GEICO, America’s fourth largest car insurer, promises big savings if you switch your auto policy, but the lowest rates aren’t reserved for the unemployed.
The insurer uses a controversial practice to help determine auto insurance premiums by taking into account a customer’s job and education level in addition to more traditional factors such as driving record, miles traveled and the vehicle’s make and model.
While GEICO (Stock Quote: BRK.A) officials have told state insurance regulators that education and occupation are just two of the 20 factors they consider in setting rates, its own web site shows they play a major role.
- Homeowner's Insurance Costs Nearly Twice as Much with Poor Credit
- Renters' Insurance: Over Half of Millennials Don't Realize They Need It
- How Much Rental Car Insurance Do You Really Need?
- Top States to Save on Auto and Homeowner's Insurance
- When It Makes Sense to Borrow From Your Life Insurance Policy
2 Good Drivers, 2 Different Rates
The GEICO website calculates a 25 year old, unemployed woman with a high school education living in Staten Island, New York would pay $1,173.70 to insure her 2004 Jeep Cherokee for a six month policy with GEICO. That’s more than 2.5 times the $438.50 premium a 25 year old female psychologist with an advanced degree would be charged for insuring the same vehicle.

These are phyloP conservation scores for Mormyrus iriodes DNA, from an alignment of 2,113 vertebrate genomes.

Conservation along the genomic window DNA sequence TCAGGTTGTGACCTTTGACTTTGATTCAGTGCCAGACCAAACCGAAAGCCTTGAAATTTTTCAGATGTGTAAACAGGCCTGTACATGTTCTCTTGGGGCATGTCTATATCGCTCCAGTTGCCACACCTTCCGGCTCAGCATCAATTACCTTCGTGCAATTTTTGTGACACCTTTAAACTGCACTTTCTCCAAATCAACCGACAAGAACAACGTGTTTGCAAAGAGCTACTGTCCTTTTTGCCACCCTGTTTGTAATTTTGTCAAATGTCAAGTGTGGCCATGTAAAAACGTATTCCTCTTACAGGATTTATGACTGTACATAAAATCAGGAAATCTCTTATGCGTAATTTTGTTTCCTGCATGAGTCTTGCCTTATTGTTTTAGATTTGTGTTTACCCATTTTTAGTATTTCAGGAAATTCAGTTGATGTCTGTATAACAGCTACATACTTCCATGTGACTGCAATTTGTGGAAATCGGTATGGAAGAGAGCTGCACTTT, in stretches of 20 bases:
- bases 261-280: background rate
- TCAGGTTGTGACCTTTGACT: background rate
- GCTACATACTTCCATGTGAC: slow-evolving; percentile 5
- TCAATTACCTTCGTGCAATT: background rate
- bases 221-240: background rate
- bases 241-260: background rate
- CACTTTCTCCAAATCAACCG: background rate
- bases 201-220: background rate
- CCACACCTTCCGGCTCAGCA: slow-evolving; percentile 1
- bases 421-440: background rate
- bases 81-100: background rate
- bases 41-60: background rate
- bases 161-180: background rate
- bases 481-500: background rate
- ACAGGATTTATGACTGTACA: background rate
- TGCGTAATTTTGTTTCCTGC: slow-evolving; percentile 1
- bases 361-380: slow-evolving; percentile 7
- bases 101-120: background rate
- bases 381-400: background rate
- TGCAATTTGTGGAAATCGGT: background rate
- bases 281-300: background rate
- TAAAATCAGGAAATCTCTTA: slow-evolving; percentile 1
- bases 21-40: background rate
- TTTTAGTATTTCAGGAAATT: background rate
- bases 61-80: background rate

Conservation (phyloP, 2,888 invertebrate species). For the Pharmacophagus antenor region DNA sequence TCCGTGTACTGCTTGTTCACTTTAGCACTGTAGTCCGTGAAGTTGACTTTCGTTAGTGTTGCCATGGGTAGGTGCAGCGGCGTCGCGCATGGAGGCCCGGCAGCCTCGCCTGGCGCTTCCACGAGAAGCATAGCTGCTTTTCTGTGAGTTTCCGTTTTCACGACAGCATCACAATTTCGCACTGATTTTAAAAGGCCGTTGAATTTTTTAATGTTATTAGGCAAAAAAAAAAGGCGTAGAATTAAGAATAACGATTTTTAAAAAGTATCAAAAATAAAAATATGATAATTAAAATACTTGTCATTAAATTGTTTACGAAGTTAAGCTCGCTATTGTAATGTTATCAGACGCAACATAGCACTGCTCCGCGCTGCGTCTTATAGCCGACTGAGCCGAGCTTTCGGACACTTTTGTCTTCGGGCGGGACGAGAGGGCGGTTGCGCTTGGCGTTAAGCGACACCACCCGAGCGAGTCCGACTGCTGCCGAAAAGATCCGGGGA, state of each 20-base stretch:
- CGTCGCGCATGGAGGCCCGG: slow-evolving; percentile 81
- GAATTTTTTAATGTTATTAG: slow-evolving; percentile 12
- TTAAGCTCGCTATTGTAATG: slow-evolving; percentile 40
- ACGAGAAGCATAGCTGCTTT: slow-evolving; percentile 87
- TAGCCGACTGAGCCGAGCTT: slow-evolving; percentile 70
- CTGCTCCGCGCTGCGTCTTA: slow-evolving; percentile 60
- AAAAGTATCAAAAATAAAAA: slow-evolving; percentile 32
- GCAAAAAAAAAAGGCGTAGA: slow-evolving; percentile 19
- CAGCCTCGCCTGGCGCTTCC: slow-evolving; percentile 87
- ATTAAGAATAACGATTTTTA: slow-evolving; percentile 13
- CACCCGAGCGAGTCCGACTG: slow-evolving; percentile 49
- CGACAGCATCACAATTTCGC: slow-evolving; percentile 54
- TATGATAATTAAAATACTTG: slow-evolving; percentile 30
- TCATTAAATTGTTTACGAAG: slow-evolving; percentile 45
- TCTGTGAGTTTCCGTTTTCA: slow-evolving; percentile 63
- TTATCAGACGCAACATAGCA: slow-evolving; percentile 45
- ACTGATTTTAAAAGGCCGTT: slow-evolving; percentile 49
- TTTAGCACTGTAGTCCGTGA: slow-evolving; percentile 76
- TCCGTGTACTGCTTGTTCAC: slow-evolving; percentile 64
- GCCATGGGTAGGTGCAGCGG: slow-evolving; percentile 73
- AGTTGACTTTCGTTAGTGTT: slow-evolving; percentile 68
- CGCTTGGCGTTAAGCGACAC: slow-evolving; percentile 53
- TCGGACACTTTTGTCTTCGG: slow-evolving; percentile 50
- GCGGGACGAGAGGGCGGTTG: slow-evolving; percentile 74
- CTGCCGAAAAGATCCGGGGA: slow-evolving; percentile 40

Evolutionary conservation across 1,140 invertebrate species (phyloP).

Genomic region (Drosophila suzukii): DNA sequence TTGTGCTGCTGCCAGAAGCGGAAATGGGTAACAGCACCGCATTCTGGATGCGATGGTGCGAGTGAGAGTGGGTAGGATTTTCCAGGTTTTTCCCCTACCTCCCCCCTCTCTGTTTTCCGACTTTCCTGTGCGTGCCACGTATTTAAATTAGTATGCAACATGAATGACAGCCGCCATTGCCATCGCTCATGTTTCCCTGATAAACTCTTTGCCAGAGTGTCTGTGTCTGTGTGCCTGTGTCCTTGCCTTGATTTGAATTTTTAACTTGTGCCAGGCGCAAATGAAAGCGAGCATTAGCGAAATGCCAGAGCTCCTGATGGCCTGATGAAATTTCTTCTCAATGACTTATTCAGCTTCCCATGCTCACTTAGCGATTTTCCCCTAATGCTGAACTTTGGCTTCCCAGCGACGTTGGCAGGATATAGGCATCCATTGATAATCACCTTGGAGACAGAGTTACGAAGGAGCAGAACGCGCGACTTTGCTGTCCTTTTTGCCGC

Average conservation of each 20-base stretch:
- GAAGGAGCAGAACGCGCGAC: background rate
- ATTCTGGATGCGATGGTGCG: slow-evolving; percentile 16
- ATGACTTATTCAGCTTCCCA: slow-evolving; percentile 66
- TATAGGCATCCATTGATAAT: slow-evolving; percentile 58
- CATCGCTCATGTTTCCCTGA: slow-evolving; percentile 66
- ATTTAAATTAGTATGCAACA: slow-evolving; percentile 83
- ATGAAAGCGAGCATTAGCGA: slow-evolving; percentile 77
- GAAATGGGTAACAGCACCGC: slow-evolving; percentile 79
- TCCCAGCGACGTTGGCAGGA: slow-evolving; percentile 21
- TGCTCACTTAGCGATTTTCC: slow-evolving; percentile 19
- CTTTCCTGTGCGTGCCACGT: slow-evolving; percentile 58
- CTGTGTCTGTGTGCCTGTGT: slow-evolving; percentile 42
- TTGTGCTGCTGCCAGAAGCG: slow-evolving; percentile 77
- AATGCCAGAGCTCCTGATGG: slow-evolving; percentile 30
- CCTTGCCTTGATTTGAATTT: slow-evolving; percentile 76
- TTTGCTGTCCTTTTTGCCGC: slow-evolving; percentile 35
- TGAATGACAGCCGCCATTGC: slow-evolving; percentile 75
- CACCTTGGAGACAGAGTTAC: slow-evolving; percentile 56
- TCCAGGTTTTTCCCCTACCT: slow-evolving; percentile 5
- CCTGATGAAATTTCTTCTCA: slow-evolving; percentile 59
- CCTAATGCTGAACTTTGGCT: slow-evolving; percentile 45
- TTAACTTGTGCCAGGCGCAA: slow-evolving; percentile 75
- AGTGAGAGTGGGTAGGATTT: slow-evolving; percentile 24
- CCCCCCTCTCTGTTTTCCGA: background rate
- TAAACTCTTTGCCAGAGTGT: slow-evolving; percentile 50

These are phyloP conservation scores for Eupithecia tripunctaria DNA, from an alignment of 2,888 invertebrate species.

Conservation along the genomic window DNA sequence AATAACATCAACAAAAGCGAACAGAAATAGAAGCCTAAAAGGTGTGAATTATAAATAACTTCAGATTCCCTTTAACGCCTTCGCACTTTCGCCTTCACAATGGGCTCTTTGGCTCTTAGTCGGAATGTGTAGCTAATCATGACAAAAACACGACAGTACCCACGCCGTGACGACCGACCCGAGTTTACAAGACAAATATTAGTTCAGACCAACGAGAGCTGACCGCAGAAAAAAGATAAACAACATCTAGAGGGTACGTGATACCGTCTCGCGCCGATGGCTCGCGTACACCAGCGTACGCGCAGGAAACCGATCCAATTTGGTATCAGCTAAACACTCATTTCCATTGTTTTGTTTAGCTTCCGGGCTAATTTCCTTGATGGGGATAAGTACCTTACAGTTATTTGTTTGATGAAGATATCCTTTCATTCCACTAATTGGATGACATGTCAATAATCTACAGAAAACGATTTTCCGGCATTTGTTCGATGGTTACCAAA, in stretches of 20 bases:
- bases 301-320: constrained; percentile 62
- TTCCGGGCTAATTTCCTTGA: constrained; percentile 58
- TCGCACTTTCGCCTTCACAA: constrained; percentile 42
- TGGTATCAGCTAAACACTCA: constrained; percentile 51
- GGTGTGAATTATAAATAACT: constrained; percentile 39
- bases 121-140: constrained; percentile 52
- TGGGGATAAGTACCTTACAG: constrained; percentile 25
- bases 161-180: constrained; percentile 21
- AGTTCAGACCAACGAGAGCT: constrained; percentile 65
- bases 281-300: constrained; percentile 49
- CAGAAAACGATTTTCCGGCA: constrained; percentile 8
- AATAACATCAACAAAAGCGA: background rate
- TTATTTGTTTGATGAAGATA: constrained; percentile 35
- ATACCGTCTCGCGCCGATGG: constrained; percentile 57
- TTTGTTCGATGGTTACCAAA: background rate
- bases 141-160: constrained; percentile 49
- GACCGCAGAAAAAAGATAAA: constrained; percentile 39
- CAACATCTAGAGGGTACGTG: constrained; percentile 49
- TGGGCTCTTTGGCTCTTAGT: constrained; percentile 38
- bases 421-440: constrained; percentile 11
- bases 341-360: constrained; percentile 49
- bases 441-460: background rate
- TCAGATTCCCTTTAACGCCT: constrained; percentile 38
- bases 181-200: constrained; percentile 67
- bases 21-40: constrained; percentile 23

In both cases, the unemployed woman and the psychologist had long-standing perfect driving records and were purchasing full coverage, including liability protection from lawsuits of up to $300,000.
In Fort Lauderdale, Florida an unemployed 49 year old high school graduate would pay $677.10 for six months to insure a 2007 Ford Taurus (Stock Quote: F). That compared to $497.64 for a bank manager with a bachelor’s degree.
GEICO underwriting documents filed with Florida insurance officials show nationally GEICO charges the highest rates to motorists with a high school diploma or less or to those who have jobs the insurer considers less desirable including postal clerks, stock clerks and unskilled workers.
“Motorists who are least able to afford the cost of auto insurance end up paying the most under GEICO’s pricing plan,” says Eric Poe, Vice President of Operations at NJ Cure, a New Jersey-based auto insurer.
GEICO officials directed a reporter to a trade group, the Property Casualty Insurers Association of America. Alex Hageli, the association’s personal lines manager, says GEICO has data showing a statistical link between education/ occupation and a customer’s likelihood of filing an insurance claim. He said fine tuning the rate process is actually an advantage to motorists. “It gives drivers a customized premium.”